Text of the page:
D.6. Religious Iconography:


When we look more closely at the actual buildings for which the Kashan potters were making their tiles, some very interesting issues are raised. Firstly, there is a very strong funerary association with lustre decoration: of the 21 securely recorded buildings from which the tiles come, 18 are tombs, 2 are mosques, and 1 is a shrine. The shrine (of Imam Ali in Kashan; see the interesting story about its foundation, below) acted as a tomb in that it became a place of veneration and pilgrimage, and the mosque of Ali in Quhrud bears inscriptions that show it was also regarded as a commemmorative building as well as mosque. Thus the overwhelming majority of the buildings known to have been decorated with lustre tile from Kashan had funerary functions.

Furthermore, in Qom, Mashhad, Baku, and Natanz, the tomb-chambers are decorated with lustre tiles, but not the contemporary mosques; the 4 mihrabs whose provenance is unknown, can be identified through their inscriptions as tombstones.

Not only are buildings funerary in function, but all except for two are Shi’i: the other two (in Baku and Sarvistan) are tombs of Sufi masters who are known to have been sympathetic to the Shi’is. This Islamic sect was persecuted under the Saljuqs who were strong Sunni Muslims, but as we have seen in the historical introduction the Il-Khanids were more tolerant: Oljaytü converted to Shi’ism in 1310, in acknowledgement of the growing importance of this religious movement. Thus the Shi’is in the early C14th, which is the same time when the Kashan tilework industry was taking off, were able to consolidate their position in society and existed as substantial minorities in many towns.

Qom, Najaf, and Mashhad were the most imortant shrines, controlled by highly trained clergy, and Qom (where there was a shrine of Fatima, the sister of Imam Reza) was also the centre of Shi’i theological studies; Jurjan, Kashan and Veramin are all known to have been strong Shi’i centres; the tombs at Damghan and on Kharg island are for descendants of Shi’i Imams, and at Natanz an inscription on the tomb façade gives the Shi’i creed "Ali is Wali of Allah"; a number of tiles of unrecorded provenance also bear same creed. Only Baku, Sarvistan and Yazd are not known to have been Shi’i, but as mentioned above the Sufis tombs here are of mystics who held Shi’i sympathies.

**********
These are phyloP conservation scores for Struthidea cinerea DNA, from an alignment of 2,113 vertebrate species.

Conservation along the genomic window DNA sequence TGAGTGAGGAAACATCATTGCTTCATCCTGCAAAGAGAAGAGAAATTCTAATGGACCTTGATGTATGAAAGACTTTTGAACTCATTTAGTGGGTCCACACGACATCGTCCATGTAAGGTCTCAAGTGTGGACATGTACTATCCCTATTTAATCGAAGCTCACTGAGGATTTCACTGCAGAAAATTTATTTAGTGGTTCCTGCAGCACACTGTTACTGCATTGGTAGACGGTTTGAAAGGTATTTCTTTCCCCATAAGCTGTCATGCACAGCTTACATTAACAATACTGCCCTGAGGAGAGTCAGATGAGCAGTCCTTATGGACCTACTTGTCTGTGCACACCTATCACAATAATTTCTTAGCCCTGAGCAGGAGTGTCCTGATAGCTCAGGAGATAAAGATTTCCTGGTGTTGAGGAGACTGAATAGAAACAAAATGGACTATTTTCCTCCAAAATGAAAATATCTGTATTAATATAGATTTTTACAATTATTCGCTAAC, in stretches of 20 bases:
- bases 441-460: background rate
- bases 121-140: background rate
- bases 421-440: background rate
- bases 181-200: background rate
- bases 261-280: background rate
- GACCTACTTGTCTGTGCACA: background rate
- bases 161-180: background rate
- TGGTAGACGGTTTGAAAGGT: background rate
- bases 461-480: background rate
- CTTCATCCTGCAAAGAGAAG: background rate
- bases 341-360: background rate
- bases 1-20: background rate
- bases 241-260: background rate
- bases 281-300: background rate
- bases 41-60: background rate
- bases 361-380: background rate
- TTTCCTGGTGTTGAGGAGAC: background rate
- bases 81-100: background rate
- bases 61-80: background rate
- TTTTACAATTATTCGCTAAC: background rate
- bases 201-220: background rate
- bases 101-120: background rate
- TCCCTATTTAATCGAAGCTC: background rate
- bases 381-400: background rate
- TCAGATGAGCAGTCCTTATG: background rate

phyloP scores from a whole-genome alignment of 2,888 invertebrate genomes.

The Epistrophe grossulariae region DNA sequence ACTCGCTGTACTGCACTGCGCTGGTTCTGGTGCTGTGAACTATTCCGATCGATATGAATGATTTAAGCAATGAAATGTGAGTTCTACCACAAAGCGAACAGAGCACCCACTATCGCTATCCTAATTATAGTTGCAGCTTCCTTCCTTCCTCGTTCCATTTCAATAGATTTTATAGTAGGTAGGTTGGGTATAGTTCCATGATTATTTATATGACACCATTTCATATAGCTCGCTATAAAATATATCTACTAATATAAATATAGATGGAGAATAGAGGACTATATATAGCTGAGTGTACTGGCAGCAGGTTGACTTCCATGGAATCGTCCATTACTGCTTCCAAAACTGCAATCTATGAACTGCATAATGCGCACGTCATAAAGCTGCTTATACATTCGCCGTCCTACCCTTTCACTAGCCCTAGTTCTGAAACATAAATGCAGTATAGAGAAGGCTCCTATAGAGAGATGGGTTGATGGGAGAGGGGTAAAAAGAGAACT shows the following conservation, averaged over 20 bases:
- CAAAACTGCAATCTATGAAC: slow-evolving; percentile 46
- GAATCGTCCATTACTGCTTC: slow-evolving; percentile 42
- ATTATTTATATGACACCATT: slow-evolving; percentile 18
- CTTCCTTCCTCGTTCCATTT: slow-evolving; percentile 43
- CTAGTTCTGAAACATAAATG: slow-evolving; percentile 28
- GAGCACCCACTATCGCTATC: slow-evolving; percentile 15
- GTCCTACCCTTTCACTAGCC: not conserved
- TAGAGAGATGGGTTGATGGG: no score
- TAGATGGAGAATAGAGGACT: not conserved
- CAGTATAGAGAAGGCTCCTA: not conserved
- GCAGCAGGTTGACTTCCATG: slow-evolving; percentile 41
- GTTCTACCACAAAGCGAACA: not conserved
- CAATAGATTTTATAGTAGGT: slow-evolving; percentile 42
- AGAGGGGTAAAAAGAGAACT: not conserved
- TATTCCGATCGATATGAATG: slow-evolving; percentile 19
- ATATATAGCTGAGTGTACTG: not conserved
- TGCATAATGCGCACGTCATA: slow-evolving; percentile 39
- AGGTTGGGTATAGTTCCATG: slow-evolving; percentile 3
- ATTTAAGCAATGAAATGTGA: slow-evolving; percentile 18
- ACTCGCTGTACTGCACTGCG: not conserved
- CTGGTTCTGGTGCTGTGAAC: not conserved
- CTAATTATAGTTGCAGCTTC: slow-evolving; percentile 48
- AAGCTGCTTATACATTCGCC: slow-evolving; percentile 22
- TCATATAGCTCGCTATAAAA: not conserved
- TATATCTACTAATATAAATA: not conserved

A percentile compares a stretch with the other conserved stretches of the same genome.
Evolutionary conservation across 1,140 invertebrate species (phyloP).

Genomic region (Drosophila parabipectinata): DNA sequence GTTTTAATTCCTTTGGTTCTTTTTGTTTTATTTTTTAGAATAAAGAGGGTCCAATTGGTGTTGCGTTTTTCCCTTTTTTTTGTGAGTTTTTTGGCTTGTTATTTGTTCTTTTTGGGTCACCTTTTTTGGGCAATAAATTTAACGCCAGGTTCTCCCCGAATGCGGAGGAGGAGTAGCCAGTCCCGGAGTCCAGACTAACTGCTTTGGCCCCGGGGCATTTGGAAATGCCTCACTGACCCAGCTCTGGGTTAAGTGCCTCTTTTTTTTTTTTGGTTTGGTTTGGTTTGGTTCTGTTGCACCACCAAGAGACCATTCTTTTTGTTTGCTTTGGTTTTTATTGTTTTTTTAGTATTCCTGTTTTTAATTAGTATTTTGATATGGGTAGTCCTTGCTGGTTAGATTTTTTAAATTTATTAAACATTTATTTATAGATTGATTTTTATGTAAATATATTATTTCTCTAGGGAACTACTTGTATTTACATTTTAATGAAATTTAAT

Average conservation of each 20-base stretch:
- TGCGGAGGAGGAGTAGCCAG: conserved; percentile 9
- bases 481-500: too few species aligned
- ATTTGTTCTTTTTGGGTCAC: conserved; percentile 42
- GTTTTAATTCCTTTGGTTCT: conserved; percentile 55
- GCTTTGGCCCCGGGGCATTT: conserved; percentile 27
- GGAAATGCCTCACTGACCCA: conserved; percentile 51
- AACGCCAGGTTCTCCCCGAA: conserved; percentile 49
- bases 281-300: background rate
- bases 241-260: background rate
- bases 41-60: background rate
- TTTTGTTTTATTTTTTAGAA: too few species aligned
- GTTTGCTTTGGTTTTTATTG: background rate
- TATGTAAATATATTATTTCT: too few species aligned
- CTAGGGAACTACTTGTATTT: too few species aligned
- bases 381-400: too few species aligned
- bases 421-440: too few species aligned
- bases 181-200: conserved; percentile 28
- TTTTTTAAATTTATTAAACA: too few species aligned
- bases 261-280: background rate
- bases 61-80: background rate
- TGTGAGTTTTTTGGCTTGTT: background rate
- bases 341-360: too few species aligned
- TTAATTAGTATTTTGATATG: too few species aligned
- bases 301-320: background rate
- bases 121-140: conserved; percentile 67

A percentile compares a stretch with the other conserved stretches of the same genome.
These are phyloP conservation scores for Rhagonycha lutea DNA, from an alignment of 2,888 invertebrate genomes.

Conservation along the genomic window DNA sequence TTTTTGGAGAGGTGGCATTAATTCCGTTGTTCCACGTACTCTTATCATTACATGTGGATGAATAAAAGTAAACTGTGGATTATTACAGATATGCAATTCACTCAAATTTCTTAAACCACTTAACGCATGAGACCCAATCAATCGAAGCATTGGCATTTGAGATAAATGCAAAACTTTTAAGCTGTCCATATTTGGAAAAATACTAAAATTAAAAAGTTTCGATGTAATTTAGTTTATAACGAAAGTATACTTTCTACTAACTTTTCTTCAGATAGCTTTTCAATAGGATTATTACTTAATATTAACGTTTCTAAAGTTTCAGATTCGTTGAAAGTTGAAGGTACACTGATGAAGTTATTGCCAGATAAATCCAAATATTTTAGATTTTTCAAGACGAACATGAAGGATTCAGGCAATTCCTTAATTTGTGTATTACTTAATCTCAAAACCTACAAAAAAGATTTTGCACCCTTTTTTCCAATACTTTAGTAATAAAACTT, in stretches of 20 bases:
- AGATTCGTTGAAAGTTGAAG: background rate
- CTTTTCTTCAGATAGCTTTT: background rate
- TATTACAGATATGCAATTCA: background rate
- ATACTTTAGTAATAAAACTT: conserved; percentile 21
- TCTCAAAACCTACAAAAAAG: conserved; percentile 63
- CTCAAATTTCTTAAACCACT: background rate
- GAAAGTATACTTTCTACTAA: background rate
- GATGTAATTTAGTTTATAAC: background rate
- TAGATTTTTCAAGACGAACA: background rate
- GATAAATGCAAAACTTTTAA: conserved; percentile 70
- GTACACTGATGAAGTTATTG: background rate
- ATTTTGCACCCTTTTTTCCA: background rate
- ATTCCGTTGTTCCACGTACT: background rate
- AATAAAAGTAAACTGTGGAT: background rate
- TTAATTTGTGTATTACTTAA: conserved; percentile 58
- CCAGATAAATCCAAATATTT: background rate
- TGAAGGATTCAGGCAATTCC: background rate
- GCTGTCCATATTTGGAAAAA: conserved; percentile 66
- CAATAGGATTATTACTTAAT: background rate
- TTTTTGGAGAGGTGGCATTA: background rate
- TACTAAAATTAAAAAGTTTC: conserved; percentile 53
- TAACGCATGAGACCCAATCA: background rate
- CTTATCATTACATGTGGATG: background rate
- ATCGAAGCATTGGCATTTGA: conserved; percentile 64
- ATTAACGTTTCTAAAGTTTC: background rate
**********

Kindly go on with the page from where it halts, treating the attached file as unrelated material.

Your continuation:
Thus there seems to be a specificity about the function of lustre tile decoration which links it exclusively to a funerary context, which is furthermore exclusively Shi’i. Yet another interesting issue is raised by the iconography of the tiles. As we have seen, there is a predominance of secular inscriptions on these tiles, such as Persian quatrains and lines from epic verses which seemingly have no connection to the subjects depicted on the tile. Tiles with this kind of inscription, along with "secular" figural decorations, occur in religious buildings. They are found in Qom, Baku, Kashan, Quhrud, Damghan, and Kharg; in the latter two, only secular tiles are found.

Can we find, then, a religious interpretation for these "secular" tiles? This type of study has been done on some of the Kashani vessels, most notably by Ettinghausen and Guest (1961): the dish by Shams al-Din al-Hasani had previously been thought to represent the Persian hero Khusrau first spying his beloved Shirin while she bathed. Their re-evaluation of the iconography concluded that this dish may represent a Sufi metaphor: the fish, symbolising the mystic or prophet, in water which stands for the infinite Divine Grace (that thirst which can never be quenched) together represent the union of the mystic with God; the woman in the water is the earthly manifestation of Divine Beauty, which the seated youth contemplates in his mystic sleep of quest, while rejecting all earthly attachments, represented by the horse and attendants.